Each category on the evaluation form is assigned points based upon a weighted value and rated on a scale of 1 to 5. The Authority does not, and will not, provide applicants with the weighted value attributed to each category. The scale rating is multiplied by the weighted value to determine the score given by each committee member. An average score is then calculated.

The contractor accumulating the most points and meeting the Authority's qualifications is recommended. The committee then prepares contracts and forwards them to the Executive Director for approval.

Since this competitive evaluation process was established, contracts have been awarded for five zones. Each contract was awarded to the highest scoring contractor satisfying the Authority's qualifications. Of those five contracts, three were awarded to incumbents and two were awarded to new towing contractors.

Sevell's Auto Body Co., Inc. (Sevell), has exclusively provided all roadside and towing services between mile posts 132 and 145.6 since the Parkway's original opening approximately forty years ago. Because the Authority had first-hand knowledge of Sevell's performance, its contracts were renewed in 1986 and 1991 without formal application. Sevell's present contract expires November 1, 1996. 1

Plaintiff, Neri Corporation (Neri) provides towing, storage, and auto repair services. Plaintiff, Joseph Neri is the majority stockholder of Neri. In 1984, Neri submitted a formal application to the Authority, seeking the award of a 1986 towing contract covering the mile posts from 132 to 145.6. Neri's application was rejected, however, in favor of renewing Sevell's existing contract.

In 1989, plaintiffs filed an action against the Authority and the Parkway, seeking to prohibit the Authority from awarding towing licenses without public bidding; to void Sevell's towing contract; to grant the contract to Neri; and to recover attorney's fees.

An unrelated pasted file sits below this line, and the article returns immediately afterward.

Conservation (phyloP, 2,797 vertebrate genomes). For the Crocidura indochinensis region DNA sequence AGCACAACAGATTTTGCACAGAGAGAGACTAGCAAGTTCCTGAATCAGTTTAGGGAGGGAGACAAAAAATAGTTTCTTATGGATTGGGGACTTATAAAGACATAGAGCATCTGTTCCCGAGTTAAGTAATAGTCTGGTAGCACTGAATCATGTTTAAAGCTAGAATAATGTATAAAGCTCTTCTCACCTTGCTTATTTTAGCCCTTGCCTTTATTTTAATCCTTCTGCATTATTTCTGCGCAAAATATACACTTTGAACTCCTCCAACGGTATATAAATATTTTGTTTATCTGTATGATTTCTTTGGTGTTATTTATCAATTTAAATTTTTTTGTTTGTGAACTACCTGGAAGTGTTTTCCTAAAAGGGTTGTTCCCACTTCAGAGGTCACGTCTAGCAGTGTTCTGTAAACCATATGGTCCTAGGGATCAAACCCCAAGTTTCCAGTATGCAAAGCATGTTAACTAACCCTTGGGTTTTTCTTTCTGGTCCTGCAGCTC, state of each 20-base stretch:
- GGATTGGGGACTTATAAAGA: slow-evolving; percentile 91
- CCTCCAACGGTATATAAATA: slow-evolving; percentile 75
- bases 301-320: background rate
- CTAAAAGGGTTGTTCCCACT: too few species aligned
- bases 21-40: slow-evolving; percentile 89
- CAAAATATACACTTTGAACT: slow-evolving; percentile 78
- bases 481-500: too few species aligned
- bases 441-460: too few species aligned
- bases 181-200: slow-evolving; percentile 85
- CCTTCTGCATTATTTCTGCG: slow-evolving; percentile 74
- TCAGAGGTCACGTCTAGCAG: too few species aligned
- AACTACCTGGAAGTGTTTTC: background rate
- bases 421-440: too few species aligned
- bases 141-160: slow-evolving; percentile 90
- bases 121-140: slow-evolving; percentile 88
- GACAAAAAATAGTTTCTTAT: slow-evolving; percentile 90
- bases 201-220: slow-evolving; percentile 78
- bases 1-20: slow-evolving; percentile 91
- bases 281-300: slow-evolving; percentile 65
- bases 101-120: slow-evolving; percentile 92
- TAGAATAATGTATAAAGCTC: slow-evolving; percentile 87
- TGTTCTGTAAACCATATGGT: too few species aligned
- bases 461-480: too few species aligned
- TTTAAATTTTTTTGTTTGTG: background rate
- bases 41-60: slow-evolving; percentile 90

In 1990, while the Authority was determining the renewal of Sevell's towing contract, it considered but again rejected Neri's 1984 application. Although the 1984 application did not contain current information, Ms. Mooney never contacted Neri for updated data. In 1991, Sevell's towing contract was renewed for a five-year period and the contract remains in effect.

In 1993, plaintiffs filed an amended complaint requesting that the court declare the contract between the Authority and Sevell void; order the Authority to require public bidding for towing contracts; direct the Authority to permit Neri to submit a bid for the contract; and place a one or three-year limit on all towing contracts.

The trial court granted plaintiffs' motion for summary judgment, finding that under N.J.S.A. 27:12B-5.2 all Parkway towing and storage contracts are subject to public bidding. Because the contract between the Authority and Sevell did not comport with the statute's formal bidding requirements, it was declared void.

The Appellate Division reversed, holding that N.J.S.A. 27:12B-5.2 does not require the Authority to publicly bid towing and storage contracts as such agreements fall within the statute's "public convenience" exception. N.E.R.I. Corp. v. New Jersey Highway Authority, 282 N.J.Super. 460, 468-69, 660 A.2d 564 (App.Div.1995). According to the Appellate Division, consideration for the personal safety of motorists justifies application of the "public convenience" exception.

The Appellate Division did, however, order the Authority to accept and evaluate proposals from competing contractors. Id. at 470, 660 A.2d 564. In addition, the Authority was required to establish a level playing field for all applicants by adopting "relevant objective criteria for the evaluation of applicants for new contracts, such as the nature and extent of required equipment, storage and repair facilities." Ibid.

We granted plaintiffs' petition for certification, 143 N.J. 323, 670 A.2d 1065 (1995), and the Authority's cross-petition for certification, id. at 324, 670 A.2d 1065, and now reverse and interpret N.J.S.A. 27:12B-5.2 to require public bidding for all Parkway towing and storage contracts.


The first question that requires resolution is whether N.J.S.A. 27:12B-14 (Section 14) or N.J.S.A. 27:12B-5.2 (Section 5.2) controls. The Authority contends that towing contracts fall within section 14, and therefore, section 5.2's public-bidding requirement is inapplicable. Both lower courts disagreed, the Appellate Division finding that section 14 applies only to "projects which require acquisition of an interest in Authority property, such as by easement, license or lease." N.E.R.I., supra, 282 N.J.Super. at 464, 660 A.2d 564. We agree.

In relevant part, section...